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IRS Says 91% of Criminal Investigation Cases Get a Conviction

An annual report from the Internal Revenue Service credits cutting-edge data analytics and “good, old-fashioned police work” for achieving a 91% conviction rate on cases probed by the IRS Criminal Investigations division.

The report, IRS’ Criminal Investigations Report for 2019, outlines the division’s successes for the year, while also marking CI’s 100-year anniversary as a law enforcement agency.

The 2019 report is interactive, summarizes a wide variety of investigative activity during the year and features examples of cases from each field office on a wide range of financial crimes.

The important role that CI plays in the operations of the IRS certainly isn’t lost on IRS Commissioner Chuck Retting. “CI is critical to the overall enforcement efforts of the IRS in pursuing its Mission in a fair, impartial, diligent and, where appropriate, tenacious manner.” Rettig writes. “The Fiscal Year 2019 Annual Report summarizes various CI activities throughout the year but vastly understates the importance of CI to the overall IRS mission. CI supports the efforts of compliant taxpayers by visibly demonstrating the risks of noncompliance thereby helping otherwise honest taxpayers stay honest and compliant.”

Don Fort, Chief of Criminal Investigations, said key areas of enforcement during 2019 have included cybercrime—especially virtual currencies—as well as traditional tax investigations, international tax enforcement, employment tax, refund fraud and tax-related identity theft. Public corruption, corporate fraud and money laundering, Fort adds, also got attention.

“We are working smarter using data analytics to augment good old-fashioned police work and find those cases that have the biggest impact on tax administration. We are leading the world in our ability to trace virtual currency in financial investigations while still working our bread-and-butter tax enforcement mission areas,” Fort said.

2019 By the Numbers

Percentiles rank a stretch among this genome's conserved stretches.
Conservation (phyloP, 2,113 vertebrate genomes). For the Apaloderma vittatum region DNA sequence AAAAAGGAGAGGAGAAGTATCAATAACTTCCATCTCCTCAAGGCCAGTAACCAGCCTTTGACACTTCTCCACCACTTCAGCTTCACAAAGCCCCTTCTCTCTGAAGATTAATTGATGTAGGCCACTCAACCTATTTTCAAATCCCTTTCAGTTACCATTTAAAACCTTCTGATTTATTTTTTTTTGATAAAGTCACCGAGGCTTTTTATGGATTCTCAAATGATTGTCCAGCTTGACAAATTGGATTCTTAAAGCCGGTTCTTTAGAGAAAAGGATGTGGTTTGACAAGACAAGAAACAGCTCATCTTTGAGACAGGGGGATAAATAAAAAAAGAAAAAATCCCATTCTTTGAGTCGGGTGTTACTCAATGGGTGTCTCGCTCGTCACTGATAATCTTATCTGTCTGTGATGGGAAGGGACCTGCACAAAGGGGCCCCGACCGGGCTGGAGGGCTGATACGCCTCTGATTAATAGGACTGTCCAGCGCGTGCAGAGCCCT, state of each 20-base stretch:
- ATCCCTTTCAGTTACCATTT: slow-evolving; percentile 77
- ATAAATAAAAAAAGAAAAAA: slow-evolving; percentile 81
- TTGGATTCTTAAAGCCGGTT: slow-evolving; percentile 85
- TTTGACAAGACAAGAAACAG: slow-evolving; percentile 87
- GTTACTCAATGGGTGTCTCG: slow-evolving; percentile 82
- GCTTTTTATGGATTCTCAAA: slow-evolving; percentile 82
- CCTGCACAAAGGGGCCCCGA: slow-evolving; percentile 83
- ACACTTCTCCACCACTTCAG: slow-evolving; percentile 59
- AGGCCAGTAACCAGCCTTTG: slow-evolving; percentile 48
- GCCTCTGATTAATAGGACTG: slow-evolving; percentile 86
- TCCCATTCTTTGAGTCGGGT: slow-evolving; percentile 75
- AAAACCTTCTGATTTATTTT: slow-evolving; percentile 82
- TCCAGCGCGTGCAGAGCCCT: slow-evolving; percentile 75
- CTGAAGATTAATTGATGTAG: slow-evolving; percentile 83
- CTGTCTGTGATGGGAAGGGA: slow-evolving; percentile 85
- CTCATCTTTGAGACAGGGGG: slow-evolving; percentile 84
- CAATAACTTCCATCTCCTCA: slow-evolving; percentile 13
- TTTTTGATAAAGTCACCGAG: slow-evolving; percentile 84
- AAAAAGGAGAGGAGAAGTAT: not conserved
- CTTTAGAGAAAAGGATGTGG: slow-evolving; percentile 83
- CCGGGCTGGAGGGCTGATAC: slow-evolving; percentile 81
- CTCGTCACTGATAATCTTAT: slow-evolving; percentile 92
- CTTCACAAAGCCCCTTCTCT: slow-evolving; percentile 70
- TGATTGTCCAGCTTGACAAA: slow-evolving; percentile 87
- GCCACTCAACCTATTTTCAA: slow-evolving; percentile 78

CI initiated nearly 2,500 cases in fiscal year 2019, applying some 75% of its time to tax-related investigations. The number of CI special agents dropped to 2,009 by the end of fiscal year 2019, which is the lowest level since the early 1970s. At the same time, CI has increased its use of data analytics and strengthened its international partnerships to assist in finding the most-impactful cases.

The federal fiscal year begins Oct. 1 and ends on Sept. 30.

The Criminal Investigations division—the only federal law enforcement agency with jurisdiction over federal tax crimes—attained a conviction rate of 91.2% in fiscal year 2019. That puts CI among the highest-ranked of all federal law enforcement agencies, reflecting the thoroughness of CI investigations and the high caliber of its agents.

The IRS says CI is routinely called upon by prosecutors across the country to lead financial investigations on a wide variety of financial crimes.

Fort said it’s fitting that the glowing report comes on the 100th anniversary of the division.

“While we have published an annual report since 1920 to highlight our successes during the past year, this particular year had special meaning as we celebrated our 100th anniversary as a law enforcement agency,” Fort said. “Honor the Badge, Preserve the Legacy, Master Your Craft, (and) Inspire the Future. These are the guiding principles that IRS Criminal Investigation lives by and that 2019 was defined by.” 

Source: IR-2019-199

Bob Williams

Forget genes; I’ve got words in my DNA. Communication has been part of who I am nearly all my life. From a long career in radio news to another one in newspapers – and a University of Georgia journalism degree sandwiched between the two – language has been my life. I’ve also been fortunate to have learned the tax business from the ground up here at Drake, starting with 1040.com online forms some years ago before moving on to work on the Web. In all things tax-ish, we aim to give you tools you can use.

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